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Judge compensation, transportation change orders highlight meeting
by James Swift
jswift@neighbornewspapers.com
August 13, 2014 01:34 PM | 1216 views | 0 0 comments | 2 2 recommendations | email to a friend | print
Without his name uttered once, Roswell Municipal Court Judge Brian Hansford took center stage at Roswell City Hall Monday.

The city council unanimously approved the first reading of an amendment to the Roswell Code of Ordinances, altering an administrative section outlining the compensation of elected officials.

“This amendment to the ordinance will allow for the judge to be approved into a position where he can be paid on a per session [basis] rather than a salary,” said Deputy City Administrator Michael Fischer. “The compensation of the judge will be set by resolution by the mayor and the council, which is actually what’s in the charter.”

Fischer said a paid-per-session judge could handle the court’s workload at a savings to the city. Pending a sizable increase in cases, he also said sessions could be moved around and, if need be, more money could be procured through a budget amendment.

“If there’s a judge that would have to fill in because the elected judge could not be here,” he said, “it would be the same amount of money, regardless of whether or not it’s a substitute judge.”

Councilwoman Betty Price asked about the extent of the Roswell municipal judge’s duties.

“There’s some questions from a number of people whether or not the chief judge is permitted to practice law if this is a full-time position,” Price said.

City Attorney David Davidson said the ordinance amendment does not change how the chief judge’s position is “characterized.”

“I know our current elected judge has talked to the Judicial Qualifications Commission judges throughout the state,” he said. “They’ve said ‘it doesn’t say anything in your charter, it doesn’t say anything in the ordinance … you’re free to practice.’”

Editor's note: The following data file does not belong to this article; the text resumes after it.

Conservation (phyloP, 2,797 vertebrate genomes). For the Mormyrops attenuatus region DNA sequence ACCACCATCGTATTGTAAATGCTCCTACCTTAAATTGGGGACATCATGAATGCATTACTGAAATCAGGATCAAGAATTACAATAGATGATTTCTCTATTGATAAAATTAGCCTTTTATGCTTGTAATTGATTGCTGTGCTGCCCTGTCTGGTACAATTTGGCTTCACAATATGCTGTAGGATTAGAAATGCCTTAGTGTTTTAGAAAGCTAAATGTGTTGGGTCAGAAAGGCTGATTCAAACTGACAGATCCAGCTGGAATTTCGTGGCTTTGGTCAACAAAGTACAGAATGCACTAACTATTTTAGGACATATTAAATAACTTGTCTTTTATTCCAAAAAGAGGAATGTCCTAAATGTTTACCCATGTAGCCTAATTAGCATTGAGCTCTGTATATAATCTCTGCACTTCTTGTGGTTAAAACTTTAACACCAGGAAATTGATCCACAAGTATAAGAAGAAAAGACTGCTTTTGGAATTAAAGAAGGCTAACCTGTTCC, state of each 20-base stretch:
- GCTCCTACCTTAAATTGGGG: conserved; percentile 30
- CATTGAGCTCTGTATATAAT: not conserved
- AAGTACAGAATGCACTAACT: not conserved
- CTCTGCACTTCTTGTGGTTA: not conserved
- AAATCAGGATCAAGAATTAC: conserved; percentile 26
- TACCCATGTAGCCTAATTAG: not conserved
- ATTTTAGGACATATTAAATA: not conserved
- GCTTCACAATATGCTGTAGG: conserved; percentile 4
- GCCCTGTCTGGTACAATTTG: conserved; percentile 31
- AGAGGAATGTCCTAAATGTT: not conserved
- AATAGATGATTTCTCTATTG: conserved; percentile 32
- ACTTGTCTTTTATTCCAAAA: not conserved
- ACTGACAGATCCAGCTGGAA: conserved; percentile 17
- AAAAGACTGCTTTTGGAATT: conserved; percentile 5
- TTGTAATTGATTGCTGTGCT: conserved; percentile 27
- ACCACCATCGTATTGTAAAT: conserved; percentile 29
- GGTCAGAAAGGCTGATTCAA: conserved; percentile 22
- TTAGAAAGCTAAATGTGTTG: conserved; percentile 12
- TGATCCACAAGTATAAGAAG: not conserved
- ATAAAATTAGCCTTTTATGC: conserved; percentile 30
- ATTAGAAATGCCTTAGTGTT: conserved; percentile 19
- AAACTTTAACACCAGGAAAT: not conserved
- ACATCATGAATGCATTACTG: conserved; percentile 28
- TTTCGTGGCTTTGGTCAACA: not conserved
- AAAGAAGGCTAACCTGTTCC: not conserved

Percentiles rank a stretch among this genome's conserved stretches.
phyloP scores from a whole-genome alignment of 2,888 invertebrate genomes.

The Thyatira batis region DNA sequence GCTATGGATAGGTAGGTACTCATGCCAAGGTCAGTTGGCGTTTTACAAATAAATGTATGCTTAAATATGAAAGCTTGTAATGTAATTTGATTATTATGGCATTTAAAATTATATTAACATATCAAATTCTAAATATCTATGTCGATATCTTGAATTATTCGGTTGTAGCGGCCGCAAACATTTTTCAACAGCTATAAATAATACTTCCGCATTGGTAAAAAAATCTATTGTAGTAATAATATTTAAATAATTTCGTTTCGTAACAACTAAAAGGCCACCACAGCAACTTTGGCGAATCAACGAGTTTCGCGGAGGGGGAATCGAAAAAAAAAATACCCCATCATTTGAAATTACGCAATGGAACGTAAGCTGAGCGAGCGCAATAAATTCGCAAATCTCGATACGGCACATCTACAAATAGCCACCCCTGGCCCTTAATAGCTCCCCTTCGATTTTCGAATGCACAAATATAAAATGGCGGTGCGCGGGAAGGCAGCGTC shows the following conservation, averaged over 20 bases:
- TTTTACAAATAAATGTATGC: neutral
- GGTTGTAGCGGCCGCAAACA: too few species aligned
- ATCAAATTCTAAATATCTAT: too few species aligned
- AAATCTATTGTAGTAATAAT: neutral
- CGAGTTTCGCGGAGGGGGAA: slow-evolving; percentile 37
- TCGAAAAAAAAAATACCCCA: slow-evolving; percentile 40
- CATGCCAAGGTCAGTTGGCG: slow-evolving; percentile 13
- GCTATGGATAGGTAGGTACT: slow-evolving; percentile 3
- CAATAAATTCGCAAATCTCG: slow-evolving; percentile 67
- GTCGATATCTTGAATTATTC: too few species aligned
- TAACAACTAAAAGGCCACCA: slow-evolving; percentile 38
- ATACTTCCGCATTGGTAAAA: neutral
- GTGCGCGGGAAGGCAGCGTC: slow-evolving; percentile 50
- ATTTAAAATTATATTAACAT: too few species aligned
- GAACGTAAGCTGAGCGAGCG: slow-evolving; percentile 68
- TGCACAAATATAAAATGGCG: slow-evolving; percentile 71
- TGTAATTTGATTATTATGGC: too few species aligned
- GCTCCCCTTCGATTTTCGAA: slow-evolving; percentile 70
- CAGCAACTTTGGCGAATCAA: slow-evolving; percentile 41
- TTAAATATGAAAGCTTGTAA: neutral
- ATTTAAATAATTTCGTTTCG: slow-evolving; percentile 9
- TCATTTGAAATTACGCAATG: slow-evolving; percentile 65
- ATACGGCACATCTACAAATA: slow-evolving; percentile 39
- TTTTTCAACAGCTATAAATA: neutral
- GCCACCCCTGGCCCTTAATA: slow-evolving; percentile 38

Mayor Jere Wood weighed in. “The way it currently reads is if he’s not in court or not over here in City Hall, he can practice law,” he said. “Whether it’s the chief judge or the other fill-in judges, this does not limit their practice of law to serving the city through City Hall.”

A second reading of the ordinance amendment, followed by a resolution vote, is set for an Aug. 25 council meeting.

A slate of transportation agenda items were also approved at Monday’s meeting.

As part of the Sun Valley Road project, a $200,000 change order for the design contract with McGee Partners was given unanimous approval. As part of the Historic Gateway Project, another $200,000 change order was unanimously approved for a Parsons Brinckerhoff design contract.

Also given unanimous approval was a change order to add 2014 Local Maintenance and Improvement Grant roads to an existing Blunt Construction Co. contract for $910,000. With Price as the sole dissenter, the council voted 5-1 to approve a $296,000 change order to a RJ Haynie and Associates contract to add a half-dozen intersections to the SR140/SR92 Advanced Transportation Management System.

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